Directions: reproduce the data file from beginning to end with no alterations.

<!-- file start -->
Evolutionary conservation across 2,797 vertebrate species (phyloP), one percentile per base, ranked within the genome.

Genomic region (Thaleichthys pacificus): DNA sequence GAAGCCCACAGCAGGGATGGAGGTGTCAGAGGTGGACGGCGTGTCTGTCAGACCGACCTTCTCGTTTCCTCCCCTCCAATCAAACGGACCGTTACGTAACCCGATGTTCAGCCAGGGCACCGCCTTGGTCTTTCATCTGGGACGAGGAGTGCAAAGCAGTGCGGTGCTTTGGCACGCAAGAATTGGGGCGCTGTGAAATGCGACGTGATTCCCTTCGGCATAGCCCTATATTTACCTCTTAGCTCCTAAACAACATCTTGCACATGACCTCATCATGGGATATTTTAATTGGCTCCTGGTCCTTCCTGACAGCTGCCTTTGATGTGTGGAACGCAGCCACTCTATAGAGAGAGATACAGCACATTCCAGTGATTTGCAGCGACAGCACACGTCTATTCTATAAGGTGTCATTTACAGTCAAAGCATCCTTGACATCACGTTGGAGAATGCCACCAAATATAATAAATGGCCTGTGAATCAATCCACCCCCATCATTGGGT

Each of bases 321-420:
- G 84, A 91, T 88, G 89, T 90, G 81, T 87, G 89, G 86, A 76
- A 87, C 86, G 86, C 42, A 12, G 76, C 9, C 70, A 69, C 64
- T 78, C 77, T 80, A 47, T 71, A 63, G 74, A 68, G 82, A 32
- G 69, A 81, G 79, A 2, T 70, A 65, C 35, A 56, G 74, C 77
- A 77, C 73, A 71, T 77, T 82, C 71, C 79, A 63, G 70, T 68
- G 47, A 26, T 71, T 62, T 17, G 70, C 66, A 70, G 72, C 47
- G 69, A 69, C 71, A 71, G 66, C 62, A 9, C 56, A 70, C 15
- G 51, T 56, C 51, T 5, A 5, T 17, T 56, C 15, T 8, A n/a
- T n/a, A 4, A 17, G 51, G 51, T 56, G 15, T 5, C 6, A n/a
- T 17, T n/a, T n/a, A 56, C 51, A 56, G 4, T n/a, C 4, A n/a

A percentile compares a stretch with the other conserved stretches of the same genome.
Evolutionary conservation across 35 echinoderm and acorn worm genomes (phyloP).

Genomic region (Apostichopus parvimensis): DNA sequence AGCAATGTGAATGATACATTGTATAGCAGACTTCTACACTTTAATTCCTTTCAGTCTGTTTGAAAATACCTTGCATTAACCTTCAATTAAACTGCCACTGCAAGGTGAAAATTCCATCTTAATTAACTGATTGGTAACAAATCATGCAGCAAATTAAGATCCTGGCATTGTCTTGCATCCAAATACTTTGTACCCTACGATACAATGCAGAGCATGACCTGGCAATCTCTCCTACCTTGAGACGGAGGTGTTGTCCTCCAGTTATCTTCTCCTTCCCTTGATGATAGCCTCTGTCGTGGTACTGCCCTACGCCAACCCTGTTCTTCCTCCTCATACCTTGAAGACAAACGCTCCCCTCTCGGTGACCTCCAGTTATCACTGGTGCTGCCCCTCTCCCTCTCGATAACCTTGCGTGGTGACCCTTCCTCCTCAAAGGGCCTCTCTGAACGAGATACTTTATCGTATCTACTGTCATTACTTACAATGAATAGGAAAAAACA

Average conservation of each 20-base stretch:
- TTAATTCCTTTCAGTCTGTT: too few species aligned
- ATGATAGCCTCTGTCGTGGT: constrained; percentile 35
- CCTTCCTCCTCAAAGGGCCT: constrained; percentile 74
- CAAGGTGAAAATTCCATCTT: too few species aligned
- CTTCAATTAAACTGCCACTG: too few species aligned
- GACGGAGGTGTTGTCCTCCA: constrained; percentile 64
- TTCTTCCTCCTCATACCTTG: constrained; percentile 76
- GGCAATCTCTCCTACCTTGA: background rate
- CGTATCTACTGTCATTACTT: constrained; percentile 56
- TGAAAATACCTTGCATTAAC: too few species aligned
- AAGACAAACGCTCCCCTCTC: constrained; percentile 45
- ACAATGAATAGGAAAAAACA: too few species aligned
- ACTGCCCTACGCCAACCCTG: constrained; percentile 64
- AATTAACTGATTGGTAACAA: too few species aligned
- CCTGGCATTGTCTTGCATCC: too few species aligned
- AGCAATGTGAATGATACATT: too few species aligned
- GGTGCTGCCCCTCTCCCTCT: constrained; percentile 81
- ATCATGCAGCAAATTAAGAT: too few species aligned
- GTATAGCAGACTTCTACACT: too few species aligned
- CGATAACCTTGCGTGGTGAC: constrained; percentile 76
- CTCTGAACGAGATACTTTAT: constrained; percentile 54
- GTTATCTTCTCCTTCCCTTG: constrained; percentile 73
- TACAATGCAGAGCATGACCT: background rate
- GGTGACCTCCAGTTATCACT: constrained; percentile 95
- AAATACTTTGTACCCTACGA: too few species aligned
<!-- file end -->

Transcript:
Evolutionary conservation across 2,797 vertebrate species (phyloP), one percentile per base, ranked within the genome.

Genomic region (Thaleichthys pacificus): DNA sequence GAAGCCCACAGCAGGGATGGAGGTGTCAGAGGTGGACGGCGTGTCTGTCAGACCGACCTTCTCGTTTCCTCCCCTCCAATCAAACGGACCGTTACGTAACCCGATGTTCAGCCAGGGCACCGCCTTGGTCTTTCATCTGGGACGAGGAGTGCAAAGCAGTGCGGTGCTTTGGCACGCAAGAATTGGGGCGCTGTGAAATGCGACGTGATTCCCTTCGGCATAGCCCTATATTTACCTCTTAGCTCCTAAACAACATCTTGCACATGACCTCATCATGGGATATTTTAATTGGCTCCTGGTCCTTCCTGACAGCTGCCTTTGATGTGTGGAACGCAGCCACTCTATAGAGAGAGATACAGCACATTCCAGTGATTTGCAGCGACAGCACACGTCTATTCTATAAGGTGTCATTTACAGTCAAAGCATCCTTGACATCACGTTGGAGAATGCCACCAAATATAATAAATGGCCTGTGAATCAATCCACCCCCATCATTGGGT

Each of bases 321-420:
- G 84, A 91, T 88, G 89, T 90, G 81, T 87, G 89, G 86, A 76
- A 87, C 86, G 86, C 42, A 12, G 76, C 9, C 70, A 69, C 64
- T 78, C 77, T 80, A 47, T 71, A 63, G 74, A 68, G 82, A 32
- G 69, A 81, G 79, A 2, T 70, A 65, C 35, A 56, G 74, C 77
- A 77, C 73, A 71, T 77, T 82, C 71, C 79, A 63, G 70, T 68
- G 47, A 26, T 71, T 62, T 17, G 70, C 66, A 70, G 72, C 47
- G 69, A 69, C 71, A 71, G 66, C 62, A 9, C 56, A 70, C 15
- G 51, T 56, C 51, T 5, A 5, T 17, T 56, C 15, T 8, A n/a
- T n/a, A 4, A 17, G 51, G 51, T 56, G 15, T 5, C 6, A n/a
- T 17, T n/a, T n/a, A 56, C 51, A 56, G 4, T n/a, C 4, A n/a

A percentile compares a stretch with the other conserved stretches of the same genome.
Evolutionary conservation across 35 echinoderm and acorn worm genomes (phyloP).

Genomic region (Apostichopus parvimensis): DNA sequence AGCAATGTGAATGATACATTGTATAGCAGACTTCTACACTTTAATTCCTTTCAGTCTGTTTGAAAATACCTTGCATTAACCTTCAATTAAACTGCCACTGCAAGGTGAAAATTCCATCTTAATTAACTGATTGGTAACAAATCATGCAGCAAATTAAGATCCTGGCATTGTCTTGCATCCAAATACTTTGTACCCTACGATACAATGCAGAGCATGACCTGGCAATCTCTCCTACCTTGAGACGGAGGTGTTGTCCTCCAGTTATCTTCTCCTTCCCTTGATGATAGCCTCTGTCGTGGTACTGCCCTACGCCAACCCTGTTCTTCCTCCTCATACCTTGAAGACAAACGCTCCCCTCTCGGTGACCTCCAGTTATCACTGGTGCTGCCCCTCTCCCTCTCGATAACCTTGCGTGGTGACCCTTCCTCCTCAAAGGGCCTCTCTGAACGAGATACTTTATCGTATCTACTGTCATTACTTACAATGAATAGGAAAAAACA

Average conservation of each 20-base stretch:
- TTAATTCCTTTCAGTCTGTT: too few species aligned
- ATGATAGCCTCTGTCGTGGT: constrained; percentile 35
- CCTTCCTCCTCAAAGGGCCT: constrained; percentile 74
- CAAGGTGAAAATTCCATCTT: too few species aligned
- CTTCAATTAAACTGCCACTG: too few species aligned
- GACGGAGGTGTTGTCCTCCA: constrained; percentile 64
- TTCTTCCTCCTCATACCTTG: constrained; percentile 76
- GGCAATCTCTCCTACCTTGA: background rate
- CGTATCTACTGTCATTACTT: constrained; percentile 56
- TGAAAATACCTTGCATTAAC: too few species aligned
- AAGACAAACGCTCCCCTCTC: constrained; percentile 45
- ACAATGAATAGGAAAAAACA: too few species aligned
- ACTGCCCTACGCCAACCCTG: constrained; percentile 64
- AATTAACTGATTGGTAACAA: too few species aligned
- CCTGGCATTGTCTTGCATCC: too few species aligned
- AGCAATGTGAATGATACATT: too few species aligned
- GGTGCTGCCCCTCTCCCTCT: constrained; percentile 81
- ATCATGCAGCAAATTAAGAT: too few species aligned
- GTATAGCAGACTTCTACACT: too few species aligned
- CGATAACCTTGCGTGGTGAC: constrained; percentile 76
- CTCTGAACGAGATACTTTAT: constrained; percentile 54
- GTTATCTTCTCCTTCCCTTG: constrained; percentile 73
- TACAATGCAGAGCATGACCT: background rate
- GGTGACCTCCAGTTATCACT: constrained; percentile 95
- AAATACTTTGTACCCTACGA: too few species aligned